Now, although the Romanists were in no way minded and disposed to submit the Confutation to the Lutherans, they nevertheless did not consider it wise to refuse their petition outright and bluntly; for they realized that this would redound to the glory neither of themselves nor of their document. The fanatical theologians, putting little faith in that sorry fabrication of their own, and shunning the light, at first succeeded in having a resolution passed declaring the entire matter settled with the mere reading. However in order to save their faces and to avoid the appearance of having refused the Confutation as well as “the scorn and ridicule on that account” (as the Emperor naively put it), and “lest any one say that His Imperial Majesty had not, in accordance with his manifesto, first dealt kindly with” the Lutherans, the estates resolved on August 4 to grant their request. At the same time, however, they added conditions which the Lutherans regarded as dangerous, insinuating and impossible, hence rendering the Catholic offer illusory and unacceptable.
August 5 the Emperor communicated the resolutions adopted by the Catholic estates to the Lutherans. According to a report of the Nuernberg delegates the negotiations proceeded as follows: The Emperor declared that the Confutation would be forwarded to the Lutherans, but with the understanding that they must come to an agreement with the Catholic princes and estates; furthermore that they spare His Imperial Majesty with their refutations and make no further reply and, above all, that they keep this and other writings to themselves, nor let them pass out of their hands, for instance, by printing them or in any other way. Hereupon Brueck, in the name of the Lutherans, thanked the Emperor, at the same time voicing the request “that, considering their dire necessity, His Imperial Majesty would permit his Elector and princes to make answer to the Confutation.” Duke Frederick responded: The Emperor was inclined to grant them permission to reply, but desired the answer to be “as profitable and brief as possible,” also expected them to come to an agreement with the Catholics, and finally required a solemn promise that they would not permit the document to pass out of their hands. Brueck answered guardedly: The Lutherans would gladly come to an agreement “as far as it was possible for them to do so with God and their conscience;” and as to their answer and the preservation of the document, they would be found “irreprehensible.” The Emperor now declared: “The document should be delivered to the Lutherans in case they would promise to keep it to themselves and not allow it to fall into other hands; otherwise His Imperial Majesty was not minded to confer with them any longer.“Brueck asked for time to consider the matter, and was given till evening. In his response he declined the Emperor’s offer, at the same time indicating that an answer to the Confutation would be forthcoming nevertheless. The Lutherans, he said, felt constrained to relinquish their petition, because the condition that the document be kept in their hands had been stressed in such a manner that they could not but fear the worst interpretation if it would nevertheless leak out without their knowledge and consent; still, they offered to answer the Confutation, since they had noted the most important points while it was read; in this case, however, they asked that it be not charged to them if anything should be overlooked; at the same time they besought the Emperor to consider this action of theirs as compelled by dire necessity, and in no other light. (C. R. 2, 255ff.) In the Preface to the Apology,Melanchthon says: “This [a copy of the Confutation] our princes could not obtain, except on the most perilous conditions, which it was impossible for them to accept.” (99.)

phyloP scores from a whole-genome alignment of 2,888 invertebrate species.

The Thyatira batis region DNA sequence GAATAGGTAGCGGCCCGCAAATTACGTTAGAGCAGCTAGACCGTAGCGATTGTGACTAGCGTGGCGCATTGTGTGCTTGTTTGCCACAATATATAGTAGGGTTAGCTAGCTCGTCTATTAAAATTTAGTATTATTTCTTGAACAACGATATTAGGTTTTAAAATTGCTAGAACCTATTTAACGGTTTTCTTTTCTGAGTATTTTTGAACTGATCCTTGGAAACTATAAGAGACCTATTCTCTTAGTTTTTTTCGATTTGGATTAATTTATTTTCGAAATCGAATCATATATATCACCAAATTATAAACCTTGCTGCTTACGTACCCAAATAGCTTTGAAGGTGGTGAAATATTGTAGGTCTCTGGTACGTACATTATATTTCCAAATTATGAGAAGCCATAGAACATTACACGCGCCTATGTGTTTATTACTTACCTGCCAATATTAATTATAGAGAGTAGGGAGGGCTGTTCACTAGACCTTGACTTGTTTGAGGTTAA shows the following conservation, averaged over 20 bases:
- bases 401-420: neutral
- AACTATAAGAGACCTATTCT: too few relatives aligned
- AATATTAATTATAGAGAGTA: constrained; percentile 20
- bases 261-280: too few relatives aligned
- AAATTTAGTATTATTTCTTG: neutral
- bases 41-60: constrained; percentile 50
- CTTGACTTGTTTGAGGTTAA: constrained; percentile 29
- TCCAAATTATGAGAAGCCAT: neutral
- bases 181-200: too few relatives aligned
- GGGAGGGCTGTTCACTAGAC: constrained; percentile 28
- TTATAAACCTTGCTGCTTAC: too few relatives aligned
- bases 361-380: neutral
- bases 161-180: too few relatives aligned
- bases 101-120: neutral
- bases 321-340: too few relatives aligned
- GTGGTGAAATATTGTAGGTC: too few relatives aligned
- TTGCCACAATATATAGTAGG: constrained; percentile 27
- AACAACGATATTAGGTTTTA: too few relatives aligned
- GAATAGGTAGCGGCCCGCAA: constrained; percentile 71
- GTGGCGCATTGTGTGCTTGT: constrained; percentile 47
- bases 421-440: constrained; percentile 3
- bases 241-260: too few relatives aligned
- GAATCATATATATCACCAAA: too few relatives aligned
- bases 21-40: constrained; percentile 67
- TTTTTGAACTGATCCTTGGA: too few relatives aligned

51. Lutherans on Roman Duplicity and Perfidy.
The duplicity and perfidy of the Emperor and the Romanists in their dealings with the Lutherans was characterized by Chancellor Brueck as follows: “The tactics of the opponents in offering a copy [of the Confutation] were those of the fox when he invited the stork to be his guest and served him food in a broad, shallow pan, so that he could not take the food with his long bill. In like manner they treated the five electors and princes, as well as the related cities, when they offered to accede to their request and submit a copy to them, but upon conditions which they could not accept without greatly violating their honor.” (Koellner, 419.) Over against the Emperor’s demand of blind submission and his threat of violence, the Lutherans appealed to their pure Confession, based on the Holy Scriptures, to their good conscience, bound in the Word of God, and to the plain wording of the imperial manifesto, which had promised discussions in love and kindness. In an Answer of August 9, e.g., they declared: The articles of the Augustana which we have presented are drawn from the Scriptures, and “it is impossible for us to relinquish them with a good conscience and peace of heart, unless we find a refutation founded on God’s Word and truth, on which we may rest our conscience in peace and certainty.” (Foerstemann, 2, 185.) In the Preface to the Apology,Melanchthon comments as follows on the demand of the Romanists: “Afterwards, negotiations for peace were begun, in which it was apparent that our princes declined no burden, however grievous, which could be assumed without offense to conscience. But the adversaries obstinately demanded that we should approve certain manifest abuses and errors; and as we could not do this, His Imperial Majesty again demanded that our princes should assent to the Confutation. This our princes refused to do. For how could they, in a matter pertaining to religion, assent to a writing which they had not been able to examine, especially as they had heard that some articles were condemned in which it was impossible for them, without grievous sin, to approve the opinions of the adversaries?” (99.)